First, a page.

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You will also see a variety of add-on services you can add to your domain name reservation purchase. namecheap.com already shows one called “Premium DNS” (that has another small add-on fee) that purports to help prevent bad actors on the internet from hijacking your domain name, and redirecting visitors from your website to their own (fake) one. This premium service is going to be mostly for business entities and others who have significant things to protect. My guess is you don’t need this (at least not now, and you could always add it later).

WordPress LogoBelow that you’ll see a list of other add-ons that include web hosting service “Award Winning Value Hosting”. This is that space-on-a-server service that you may or may not need. If you do need it, namecheap.com does offer competitive pricing, and you can compare their different offerings at https://www.namecheap.com/hosting/shared.aspx. Fyi, a good third of all websites are powered by WordPress, an open-source content management system that makes it easy to build and maintain a website. Personally, I’ve tried a number of different methods of constructing websites from ‘by-scratch’ html coding to various content management systems, and I find WordPress to be my favorite.

Among the other add-on services is an option to secure your domain name with an SSL certificate (called “Secure your site with PositiveSSL…”). What this does is provide a way to encrypt all the communication between your web server and the web browser of the person visiting your website. This used to be only important for websites that conducted financial business (such as shopping sites), but recently both Google Chrome and Mozilla Firefox have implemented warnings in their web browsers so that anyone surfing to a non-secure website (http://… versus https://…) will get a warning. The goal here is to get all websites to be SSL-secured. So you’ll want to consider whether you want to pay the add-on fee to add an SSL certificate to your shopping cart.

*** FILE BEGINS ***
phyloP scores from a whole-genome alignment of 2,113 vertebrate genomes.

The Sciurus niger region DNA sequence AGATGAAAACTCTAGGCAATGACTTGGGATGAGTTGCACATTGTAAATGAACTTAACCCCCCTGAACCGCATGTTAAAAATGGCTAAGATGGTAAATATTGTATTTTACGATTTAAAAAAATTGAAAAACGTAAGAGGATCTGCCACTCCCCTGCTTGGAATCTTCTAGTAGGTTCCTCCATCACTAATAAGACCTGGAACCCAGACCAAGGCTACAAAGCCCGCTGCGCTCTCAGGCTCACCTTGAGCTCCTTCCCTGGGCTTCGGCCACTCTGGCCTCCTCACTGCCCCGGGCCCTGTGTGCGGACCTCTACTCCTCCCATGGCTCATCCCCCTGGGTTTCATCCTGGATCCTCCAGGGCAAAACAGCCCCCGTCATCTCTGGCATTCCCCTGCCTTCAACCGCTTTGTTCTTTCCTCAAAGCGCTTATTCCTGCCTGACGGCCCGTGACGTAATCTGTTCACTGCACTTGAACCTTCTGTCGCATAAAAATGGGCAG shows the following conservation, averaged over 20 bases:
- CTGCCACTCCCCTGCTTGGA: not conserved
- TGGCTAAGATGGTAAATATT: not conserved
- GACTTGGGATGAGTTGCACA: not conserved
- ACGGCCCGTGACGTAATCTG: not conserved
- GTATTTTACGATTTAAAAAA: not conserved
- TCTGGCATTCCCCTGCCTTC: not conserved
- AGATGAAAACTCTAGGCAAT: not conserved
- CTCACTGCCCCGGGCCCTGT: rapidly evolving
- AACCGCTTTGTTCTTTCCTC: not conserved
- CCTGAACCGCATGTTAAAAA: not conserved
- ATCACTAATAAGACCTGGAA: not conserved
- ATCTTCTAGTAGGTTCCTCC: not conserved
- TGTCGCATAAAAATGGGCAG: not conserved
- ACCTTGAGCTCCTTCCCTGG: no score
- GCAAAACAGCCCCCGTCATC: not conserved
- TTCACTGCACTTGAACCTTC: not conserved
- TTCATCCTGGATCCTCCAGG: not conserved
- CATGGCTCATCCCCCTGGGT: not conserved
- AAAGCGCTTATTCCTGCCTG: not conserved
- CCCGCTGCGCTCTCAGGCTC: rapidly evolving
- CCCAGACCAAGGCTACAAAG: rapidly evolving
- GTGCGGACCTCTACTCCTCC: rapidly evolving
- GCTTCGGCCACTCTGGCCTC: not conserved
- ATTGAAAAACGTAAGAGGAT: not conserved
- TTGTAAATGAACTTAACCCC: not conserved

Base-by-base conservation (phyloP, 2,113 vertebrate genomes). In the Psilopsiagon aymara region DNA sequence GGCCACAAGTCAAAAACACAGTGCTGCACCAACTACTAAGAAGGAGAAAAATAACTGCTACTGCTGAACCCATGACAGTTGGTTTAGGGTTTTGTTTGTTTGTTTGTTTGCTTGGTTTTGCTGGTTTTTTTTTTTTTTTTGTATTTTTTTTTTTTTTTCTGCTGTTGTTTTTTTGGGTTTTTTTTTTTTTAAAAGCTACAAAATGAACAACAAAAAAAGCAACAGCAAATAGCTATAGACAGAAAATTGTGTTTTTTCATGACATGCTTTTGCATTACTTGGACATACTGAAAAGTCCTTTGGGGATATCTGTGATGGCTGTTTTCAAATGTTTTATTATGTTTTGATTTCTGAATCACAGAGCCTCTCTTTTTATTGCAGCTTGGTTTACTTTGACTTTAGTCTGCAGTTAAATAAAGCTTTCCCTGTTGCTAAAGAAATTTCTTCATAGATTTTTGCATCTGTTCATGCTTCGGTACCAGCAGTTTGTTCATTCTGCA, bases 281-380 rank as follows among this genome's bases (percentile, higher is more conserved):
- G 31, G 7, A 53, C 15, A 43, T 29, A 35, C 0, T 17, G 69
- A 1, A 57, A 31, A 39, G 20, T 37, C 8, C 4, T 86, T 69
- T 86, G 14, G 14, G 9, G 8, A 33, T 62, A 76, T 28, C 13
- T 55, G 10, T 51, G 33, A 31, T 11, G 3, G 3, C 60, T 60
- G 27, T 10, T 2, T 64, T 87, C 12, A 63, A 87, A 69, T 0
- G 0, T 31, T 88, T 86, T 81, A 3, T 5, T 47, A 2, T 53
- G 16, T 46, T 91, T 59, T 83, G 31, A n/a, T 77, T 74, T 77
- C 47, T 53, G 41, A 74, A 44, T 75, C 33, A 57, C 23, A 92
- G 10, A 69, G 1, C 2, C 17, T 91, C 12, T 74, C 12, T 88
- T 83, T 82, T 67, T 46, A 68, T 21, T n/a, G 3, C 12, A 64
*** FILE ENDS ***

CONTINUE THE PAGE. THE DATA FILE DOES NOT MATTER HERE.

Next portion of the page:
visa-logoOnce you’ve finished adding items to your cart, you can check out – have your credit card ready. As part of the checkout process you’ll create a user account on namecheap.com that you’ll use to access your service(s). Once you’ve completed your purchase, you’re almost ready to go – just a few things to do:

  1. Your new domain name may take up to two days to be fully registered across the internet (around the world). That’s because every internet-connected routing device has to be updated with the new information. I’ve found that usually this takes up to a few hours before you can expect to see the domain name correctly pointing to your website.
  2. Speaking of that, you need to point your domain name to the server space that holds your website. If you purchased webhosting space at namecheap.com with your domain name reservation, this is done automatically. If your website is hosted elsewhere, then you’ll have to adjust the DNS records at namecheap.com so that the domain points to the correct nameservers. Nameservers are generally two server addresses (such as dns1.namecheaphosting.com and dns2.namecheaphosting.com). Like registering a new domain name, any DNS record changes will require some time to propagate around the internet. I find most changes are generally done in a few hours, but can take up to a couple of days.

This is assuming you have a website already designed and built. If you don’t, then you should still get your domain name reserved and your DNS nameserver assignment set – just put up a temporary “coming soon” web page until you can complete building your site. There’s an awful lot more associated with creating and hosting your website, but the above is a good guide for getting your domain name reserved and your identity protected – in answer to your question. Feel free to add a comment below if you want more information on these other tasks.